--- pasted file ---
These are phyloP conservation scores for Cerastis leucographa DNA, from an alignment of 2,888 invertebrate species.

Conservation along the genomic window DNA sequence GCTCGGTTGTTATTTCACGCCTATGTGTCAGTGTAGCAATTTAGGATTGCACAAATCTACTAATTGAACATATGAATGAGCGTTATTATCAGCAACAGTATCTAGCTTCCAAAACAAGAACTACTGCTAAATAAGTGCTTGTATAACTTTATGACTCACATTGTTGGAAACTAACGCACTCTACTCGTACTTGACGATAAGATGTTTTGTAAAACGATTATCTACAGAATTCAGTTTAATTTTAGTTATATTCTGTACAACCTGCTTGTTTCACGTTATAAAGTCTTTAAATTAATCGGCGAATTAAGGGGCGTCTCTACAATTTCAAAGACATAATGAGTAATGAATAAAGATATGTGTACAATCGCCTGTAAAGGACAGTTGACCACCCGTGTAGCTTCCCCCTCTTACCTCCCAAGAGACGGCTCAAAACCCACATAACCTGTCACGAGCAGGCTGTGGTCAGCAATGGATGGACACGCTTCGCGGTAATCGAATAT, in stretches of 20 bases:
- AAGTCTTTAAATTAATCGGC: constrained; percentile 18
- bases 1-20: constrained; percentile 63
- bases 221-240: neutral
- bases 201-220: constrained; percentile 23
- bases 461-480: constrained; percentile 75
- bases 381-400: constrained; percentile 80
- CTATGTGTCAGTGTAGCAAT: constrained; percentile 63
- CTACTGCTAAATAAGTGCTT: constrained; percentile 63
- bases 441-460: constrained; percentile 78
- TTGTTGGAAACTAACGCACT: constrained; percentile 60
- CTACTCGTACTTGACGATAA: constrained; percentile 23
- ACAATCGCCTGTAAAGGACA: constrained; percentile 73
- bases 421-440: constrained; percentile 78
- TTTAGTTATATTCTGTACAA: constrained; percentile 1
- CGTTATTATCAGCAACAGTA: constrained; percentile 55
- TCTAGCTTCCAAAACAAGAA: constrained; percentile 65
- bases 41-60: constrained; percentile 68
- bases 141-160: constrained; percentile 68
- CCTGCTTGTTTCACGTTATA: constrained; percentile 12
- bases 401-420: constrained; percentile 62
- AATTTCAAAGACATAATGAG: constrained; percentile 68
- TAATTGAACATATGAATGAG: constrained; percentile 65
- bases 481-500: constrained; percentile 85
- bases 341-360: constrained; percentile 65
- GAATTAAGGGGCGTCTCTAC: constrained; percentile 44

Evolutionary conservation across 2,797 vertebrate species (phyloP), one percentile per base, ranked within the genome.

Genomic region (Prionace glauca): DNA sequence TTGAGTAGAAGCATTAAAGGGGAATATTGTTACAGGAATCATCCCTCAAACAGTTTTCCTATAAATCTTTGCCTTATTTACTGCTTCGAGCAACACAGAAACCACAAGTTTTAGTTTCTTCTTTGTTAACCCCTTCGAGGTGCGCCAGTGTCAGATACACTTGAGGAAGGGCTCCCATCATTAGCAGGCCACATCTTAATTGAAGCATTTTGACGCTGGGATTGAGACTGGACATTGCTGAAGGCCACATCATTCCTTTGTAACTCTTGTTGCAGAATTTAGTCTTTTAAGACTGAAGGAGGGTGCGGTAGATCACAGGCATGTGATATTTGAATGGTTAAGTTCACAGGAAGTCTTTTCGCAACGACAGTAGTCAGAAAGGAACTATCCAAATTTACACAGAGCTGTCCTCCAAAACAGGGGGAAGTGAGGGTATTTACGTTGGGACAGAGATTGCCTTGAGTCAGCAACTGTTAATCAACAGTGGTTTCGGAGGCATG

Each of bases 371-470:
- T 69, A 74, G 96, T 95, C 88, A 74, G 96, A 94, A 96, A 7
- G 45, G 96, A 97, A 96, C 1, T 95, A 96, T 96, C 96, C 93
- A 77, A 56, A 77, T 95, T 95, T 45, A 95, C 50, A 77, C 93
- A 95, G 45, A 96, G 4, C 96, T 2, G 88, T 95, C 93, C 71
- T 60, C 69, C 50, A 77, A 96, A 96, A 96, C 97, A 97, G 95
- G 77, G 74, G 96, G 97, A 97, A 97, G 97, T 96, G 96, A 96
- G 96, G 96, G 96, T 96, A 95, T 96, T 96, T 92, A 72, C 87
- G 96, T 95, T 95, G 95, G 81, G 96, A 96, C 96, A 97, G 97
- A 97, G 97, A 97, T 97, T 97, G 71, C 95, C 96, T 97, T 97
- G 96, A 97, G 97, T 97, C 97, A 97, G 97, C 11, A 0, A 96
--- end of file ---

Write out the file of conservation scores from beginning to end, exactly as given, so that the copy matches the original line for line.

These are phyloP conservation scores for Cerastis leucographa DNA, from an alignment of 2,888 invertebrate species.

Conservation along the genomic window DNA sequence GCTCGGTTGTTATTTCACGCCTATGTGTCAGTGTAGCAATTTAGGATTGCACAAATCTACTAATTGAACATATGAATGAGCGTTATTATCAGCAACAGTATCTAGCTTCCAAAACAAGAACTACTGCTAAATAAGTGCTTGTATAACTTTATGACTCACATTGTTGGAAACTAACGCACTCTACTCGTACTTGACGATAAGATGTTTTGTAAAACGATTATCTACAGAATTCAGTTTAATTTTAGTTATATTCTGTACAACCTGCTTGTTTCACGTTATAAAGTCTTTAAATTAATCGGCGAATTAAGGGGCGTCTCTACAATTTCAAAGACATAATGAGTAATGAATAAAGATATGTGTACAATCGCCTGTAAAGGACAGTTGACCACCCGTGTAGCTTCCCCCTCTTACCTCCCAAGAGACGGCTCAAAACCCACATAACCTGTCACGAGCAGGCTGTGGTCAGCAATGGATGGACACGCTTCGCGGTAATCGAATAT, in stretches of 20 bases:
- AAGTCTTTAAATTAATCGGC: constrained; percentile 18
- bases 1-20: constrained; percentile 63
- bases 221-240: neutral
- bases 201-220: constrained; percentile 23
- bases 461-480: constrained; percentile 75
- bases 381-400: constrained; percentile 80
- CTATGTGTCAGTGTAGCAAT: constrained; percentile 63
- CTACTGCTAAATAAGTGCTT: constrained; percentile 63
- bases 441-460: constrained; percentile 78
- TTGTTGGAAACTAACGCACT: constrained; percentile 60
- CTACTCGTACTTGACGATAA: constrained; percentile 23
- ACAATCGCCTGTAAAGGACA: constrained; percentile 73
- bases 421-440: constrained; percentile 78
- TTTAGTTATATTCTGTACAA: constrained; percentile 1
- CGTTATTATCAGCAACAGTA: constrained; percentile 55
- TCTAGCTTCCAAAACAAGAA: constrained; percentile 65
- bases 41-60: constrained; percentile 68
- bases 141-160: constrained; percentile 68
- CCTGCTTGTTTCACGTTATA: constrained; percentile 12
- bases 401-420: constrained; percentile 62
- AATTTCAAAGACATAATGAG: constrained; percentile 68
- TAATTGAACATATGAATGAG: constrained; percentile 65
- bases 481-500: constrained; percentile 85
- bases 341-360: constrained; percentile 65
- GAATTAAGGGGCGTCTCTAC: constrained; percentile 44

Evolutionary conservation across 2,797 vertebrate species (phyloP), one percentile per base, ranked within the genome.

Genomic region (Prionace glauca): DNA sequence TTGAGTAGAAGCATTAAAGGGGAATATTGTTACAGGAATCATCCCTCAAACAGTTTTCCTATAAATCTTTGCCTTATTTACTGCTTCGAGCAACACAGAAACCACAAGTTTTAGTTTCTTCTTTGTTAACCCCTTCGAGGTGCGCCAGTGTCAGATACACTTGAGGAAGGGCTCCCATCATTAGCAGGCCACATCTTAATTGAAGCATTTTGACGCTGGGATTGAGACTGGACATTGCTGAAGGCCACATCATTCCTTTGTAACTCTTGTTGCAGAATTTAGTCTTTTAAGACTGAAGGAGGGTGCGGTAGATCACAGGCATGTGATATTTGAATGGTTAAGTTCACAGGAAGTCTTTTCGCAACGACAGTAGTCAGAAAGGAACTATCCAAATTTACACAGAGCTGTCCTCCAAAACAGGGGGAAGTGAGGGTATTTACGTTGGGACAGAGATTGCCTTGAGTCAGCAACTGTTAATCAACAGTGGTTTCGGAGGCATG

Each of bases 371-470:
- T 69, A 74, G 96, T 95, C 88, A 74, G 96, A 94, A 96, A 7
- G 45, G 96, A 97, A 96, C 1, T 95, A 96, T 96, C 96, C 93
- A 77, A 56, A 77, T 95, T 95, T 45, A 95, C 50, A 77, C 93
- A 95, G 45, A 96, G 4, C 96, T 2, G 88, T 95, C 93, C 71
- T 60, C 69, C 50, A 77, A 96, A 96, A 96, C 97, A 97, G 95
- G 77, G 74, G 96, G 97, A 97, A 97, G 97, T 96, G 96, A 96
- G 96, G 96, G 96, T 96, A 95, T 96, T 96, T 92, A 72, C 87
- G 96, T 95, T 95, G 95, G 81, G 96, A 96, C 96, A 97, G 97
- A 97, G 97, A 97, T 97, T 97, G 71, C 95, C 96, T 97, T 97
- G 96, A 97, G 97, T 97, C 97, A 97, G 97, C 11, A 0, A 96